The engagement party officially kicks off the wedding festivities and starts the wedding-day countdown. Throw a flawless one by following our eleven easy steps.
1. Decide who's hosting
Traditionally, the bride’s parents host the couple’s engagement party. However, like many etiquette rules, this one has changed over the years and these days, pretty much anyone close to the couple is welcome to plan and pay for the engagement party. However, the bride’s parents should still get the first chance to throw it. Also, it’s perfectly fine to not have an engagement party at all, or to have two — perhaps in the bride’s and groom’s hometowns. If the groom’s parents would like to plan a party as well, they should check with the bride’s parents regarding dates, as their celebration should occur after the bride’s parents’ party.
2. Pick a date
Engagement parties are usually held soon after the couple becomes engaged, while the news is still fresh. You might even decide to announce your engagement at the party!
You’ll want to give guests about a month’s notice, so about 9 to 11 months before the wedding is the ideal time frame.
3. Create the guest list
Anyone invited to an engagement party must also be invited to the wedding, so the party host needs to work with the couple to compile the engagement-party guest list. And if you aren’t sure of the size of your wedding just yet, it’s better to limit the invites to those you are certain you will also invite to the wedding.
4. Decide on a venue
Think about the type of party atmosphere you want: If you like the idea of having everyone in the same room, you might want to rent out a private room at a local restaurant. For something more low-key, a house, backyard, or clubhouse might be a better choice.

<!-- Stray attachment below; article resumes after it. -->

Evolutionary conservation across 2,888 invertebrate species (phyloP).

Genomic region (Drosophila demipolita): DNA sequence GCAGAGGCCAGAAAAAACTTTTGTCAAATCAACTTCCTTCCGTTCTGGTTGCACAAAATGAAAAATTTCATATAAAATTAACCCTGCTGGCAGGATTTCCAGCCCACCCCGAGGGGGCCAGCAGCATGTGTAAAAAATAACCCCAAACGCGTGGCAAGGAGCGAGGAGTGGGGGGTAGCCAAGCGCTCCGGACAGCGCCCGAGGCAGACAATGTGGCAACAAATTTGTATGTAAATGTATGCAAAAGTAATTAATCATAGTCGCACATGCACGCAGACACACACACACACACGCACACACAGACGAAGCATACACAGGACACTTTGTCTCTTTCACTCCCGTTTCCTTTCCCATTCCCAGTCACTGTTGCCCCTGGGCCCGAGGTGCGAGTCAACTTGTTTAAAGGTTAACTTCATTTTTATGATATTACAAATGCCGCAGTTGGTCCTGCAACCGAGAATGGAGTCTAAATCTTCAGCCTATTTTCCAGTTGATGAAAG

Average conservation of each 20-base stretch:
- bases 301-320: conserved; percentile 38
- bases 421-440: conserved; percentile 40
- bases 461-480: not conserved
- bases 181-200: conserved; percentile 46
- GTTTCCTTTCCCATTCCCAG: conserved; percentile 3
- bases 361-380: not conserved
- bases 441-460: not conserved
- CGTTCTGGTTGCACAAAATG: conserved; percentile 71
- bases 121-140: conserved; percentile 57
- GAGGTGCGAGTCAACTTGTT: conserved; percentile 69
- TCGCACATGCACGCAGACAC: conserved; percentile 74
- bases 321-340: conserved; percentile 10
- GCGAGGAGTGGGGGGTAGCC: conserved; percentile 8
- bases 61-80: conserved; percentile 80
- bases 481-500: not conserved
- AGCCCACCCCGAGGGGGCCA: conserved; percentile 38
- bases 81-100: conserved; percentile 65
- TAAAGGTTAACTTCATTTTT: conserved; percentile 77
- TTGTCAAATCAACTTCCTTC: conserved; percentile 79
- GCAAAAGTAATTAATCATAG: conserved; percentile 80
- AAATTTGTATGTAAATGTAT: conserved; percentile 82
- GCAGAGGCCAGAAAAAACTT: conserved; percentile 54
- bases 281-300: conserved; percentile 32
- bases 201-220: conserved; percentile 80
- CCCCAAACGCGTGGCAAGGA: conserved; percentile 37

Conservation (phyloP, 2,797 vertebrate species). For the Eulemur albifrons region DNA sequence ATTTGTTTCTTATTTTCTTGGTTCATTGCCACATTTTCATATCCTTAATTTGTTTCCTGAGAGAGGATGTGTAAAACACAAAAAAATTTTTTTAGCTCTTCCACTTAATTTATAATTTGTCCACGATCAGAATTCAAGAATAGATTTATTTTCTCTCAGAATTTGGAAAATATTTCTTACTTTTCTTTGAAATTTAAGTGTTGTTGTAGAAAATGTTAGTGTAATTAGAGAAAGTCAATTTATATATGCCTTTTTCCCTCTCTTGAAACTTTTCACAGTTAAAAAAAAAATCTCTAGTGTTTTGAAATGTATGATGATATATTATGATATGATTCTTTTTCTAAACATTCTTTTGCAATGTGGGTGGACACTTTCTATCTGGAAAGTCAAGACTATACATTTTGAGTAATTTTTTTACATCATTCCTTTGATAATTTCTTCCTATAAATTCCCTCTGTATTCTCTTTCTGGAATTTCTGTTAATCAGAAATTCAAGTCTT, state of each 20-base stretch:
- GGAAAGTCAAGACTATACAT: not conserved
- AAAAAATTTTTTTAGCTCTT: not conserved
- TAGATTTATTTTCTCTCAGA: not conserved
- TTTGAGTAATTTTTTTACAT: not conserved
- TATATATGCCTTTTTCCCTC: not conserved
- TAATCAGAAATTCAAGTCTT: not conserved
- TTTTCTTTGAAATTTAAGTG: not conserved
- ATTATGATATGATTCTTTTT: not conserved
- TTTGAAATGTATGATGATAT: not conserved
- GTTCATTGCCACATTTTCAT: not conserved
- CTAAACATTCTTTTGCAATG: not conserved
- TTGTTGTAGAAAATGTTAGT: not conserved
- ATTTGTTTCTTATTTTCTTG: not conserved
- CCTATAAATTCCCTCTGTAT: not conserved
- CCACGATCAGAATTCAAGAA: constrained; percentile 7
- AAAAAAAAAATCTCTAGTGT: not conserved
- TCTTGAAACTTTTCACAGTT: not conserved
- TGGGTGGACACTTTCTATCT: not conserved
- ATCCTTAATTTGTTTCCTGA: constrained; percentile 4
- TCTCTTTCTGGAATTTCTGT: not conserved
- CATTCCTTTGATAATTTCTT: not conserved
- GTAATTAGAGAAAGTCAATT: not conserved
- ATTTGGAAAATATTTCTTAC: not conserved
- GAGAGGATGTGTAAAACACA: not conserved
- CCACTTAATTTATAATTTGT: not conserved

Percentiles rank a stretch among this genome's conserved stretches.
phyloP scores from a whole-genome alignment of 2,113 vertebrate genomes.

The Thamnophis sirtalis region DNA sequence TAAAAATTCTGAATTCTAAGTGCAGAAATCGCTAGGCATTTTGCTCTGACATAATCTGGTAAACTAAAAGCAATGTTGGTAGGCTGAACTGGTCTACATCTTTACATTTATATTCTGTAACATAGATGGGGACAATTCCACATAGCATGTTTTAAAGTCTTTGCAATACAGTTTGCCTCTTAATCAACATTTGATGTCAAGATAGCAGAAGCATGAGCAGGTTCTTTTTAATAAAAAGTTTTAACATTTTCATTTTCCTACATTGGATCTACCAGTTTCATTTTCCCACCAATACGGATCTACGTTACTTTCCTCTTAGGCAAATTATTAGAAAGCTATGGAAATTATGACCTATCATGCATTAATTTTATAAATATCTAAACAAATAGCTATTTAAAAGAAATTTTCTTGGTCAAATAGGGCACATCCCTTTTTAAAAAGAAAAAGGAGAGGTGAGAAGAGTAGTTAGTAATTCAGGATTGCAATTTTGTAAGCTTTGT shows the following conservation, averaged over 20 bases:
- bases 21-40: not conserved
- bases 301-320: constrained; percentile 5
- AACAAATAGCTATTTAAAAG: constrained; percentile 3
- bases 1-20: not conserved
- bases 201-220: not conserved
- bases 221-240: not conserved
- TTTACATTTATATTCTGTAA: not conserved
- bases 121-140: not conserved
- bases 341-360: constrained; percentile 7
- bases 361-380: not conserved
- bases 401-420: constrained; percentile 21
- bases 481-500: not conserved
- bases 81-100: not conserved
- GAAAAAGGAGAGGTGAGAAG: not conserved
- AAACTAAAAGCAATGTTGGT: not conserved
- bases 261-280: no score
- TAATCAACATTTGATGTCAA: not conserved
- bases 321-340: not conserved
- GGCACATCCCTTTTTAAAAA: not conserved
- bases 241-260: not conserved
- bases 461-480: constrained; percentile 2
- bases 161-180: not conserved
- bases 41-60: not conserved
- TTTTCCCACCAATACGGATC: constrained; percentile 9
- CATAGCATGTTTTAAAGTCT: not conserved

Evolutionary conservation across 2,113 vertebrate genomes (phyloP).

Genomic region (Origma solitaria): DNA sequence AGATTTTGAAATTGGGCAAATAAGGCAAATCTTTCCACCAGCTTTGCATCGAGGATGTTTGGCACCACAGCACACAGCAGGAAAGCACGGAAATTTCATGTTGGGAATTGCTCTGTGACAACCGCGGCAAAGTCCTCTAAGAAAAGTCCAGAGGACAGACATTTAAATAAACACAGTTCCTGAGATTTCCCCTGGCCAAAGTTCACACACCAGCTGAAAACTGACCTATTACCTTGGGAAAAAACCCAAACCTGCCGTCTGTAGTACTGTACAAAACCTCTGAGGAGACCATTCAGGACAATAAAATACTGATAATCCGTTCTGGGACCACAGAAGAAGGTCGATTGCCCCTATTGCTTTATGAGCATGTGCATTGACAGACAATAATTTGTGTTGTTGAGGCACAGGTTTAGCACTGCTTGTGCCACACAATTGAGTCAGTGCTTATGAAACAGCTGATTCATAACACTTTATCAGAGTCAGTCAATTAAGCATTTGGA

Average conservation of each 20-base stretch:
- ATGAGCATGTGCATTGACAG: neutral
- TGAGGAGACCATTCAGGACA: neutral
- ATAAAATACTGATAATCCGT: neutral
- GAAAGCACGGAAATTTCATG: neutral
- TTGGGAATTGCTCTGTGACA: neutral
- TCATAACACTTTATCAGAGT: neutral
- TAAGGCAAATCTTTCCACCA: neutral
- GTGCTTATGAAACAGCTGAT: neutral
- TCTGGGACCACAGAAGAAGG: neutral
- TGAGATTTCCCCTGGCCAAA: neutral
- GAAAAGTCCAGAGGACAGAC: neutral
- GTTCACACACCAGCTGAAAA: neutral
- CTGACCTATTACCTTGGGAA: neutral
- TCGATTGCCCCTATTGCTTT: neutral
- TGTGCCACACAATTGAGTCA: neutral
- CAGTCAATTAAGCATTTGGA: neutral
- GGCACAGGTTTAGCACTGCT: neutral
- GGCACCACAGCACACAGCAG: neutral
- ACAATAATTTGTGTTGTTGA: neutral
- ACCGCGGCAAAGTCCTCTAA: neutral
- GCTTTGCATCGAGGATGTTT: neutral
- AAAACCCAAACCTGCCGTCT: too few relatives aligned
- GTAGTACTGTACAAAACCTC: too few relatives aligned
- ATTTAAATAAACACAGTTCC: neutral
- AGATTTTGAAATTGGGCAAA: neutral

5. Register for gifts (or not)
Some guests may inquire about a gift registry, so figure out if you want to register or not. If you decide to do so, select items in the low to middle price range (don’t forget, the wedding is still to come). If not, include a note in the invitation kindly requesting no gifts.
6. Send the invitations
Keep the invitations simple — hand-write them yourselves or send the invite via email. If you decide to go the printed-card route, choose a clean, classic design; don’t worry about color palettes or other details — your engagement party invitations don’t have to match the rest of your wedding stationery.
7. Plan the menu
There’s no need to plan a five-course meal with a four-hour open bar. Anything from passed appetizers to a simple buffet or a casual cookout will work. You can also get creative and serve dishes with special meaning to you.
8. Set the scene
If you want, choose a theme that reflects you as a couple or something that reflects your two families. The real trick here is that you don’t want to upstage the wedding — the point is to celebrate your engagement. If the budget allows, include a few small floral arrangements to perk up the space (it’s also a great way to try out a potential florist for the wedding).
9. Decide what to wear
Choose attire that complements your party setting, but keep it simple. A pretty sundress is great for an outdoor celebration; if your venue is a little fancier, a little white dress is a safe bet. As for your fiancé, while he doesn’t have to don a suit and tie (and definitely not a tux!), his outfit should nicely complement yours.
10. Make preparations for the venue
You want to ensure that there is ample amount of space for guests to sit down and eat, in addition to a separate area for storing gifts. If you are having a party at someone’s home, make arrangements to have the lawn cut and house cleaned. Be sure that the air conditioning and heating systems work, and be courteous to your neighbors by letting them know ahead of time that you will be having a party.
11. Have help on hand
Need to get a few last minute things done? Need some extra help? If you’ve managed to sort out your wedding party gang, then now is the time to get them involved and play a part in all the planning!
Featured Cover Image: Judy Pak Photography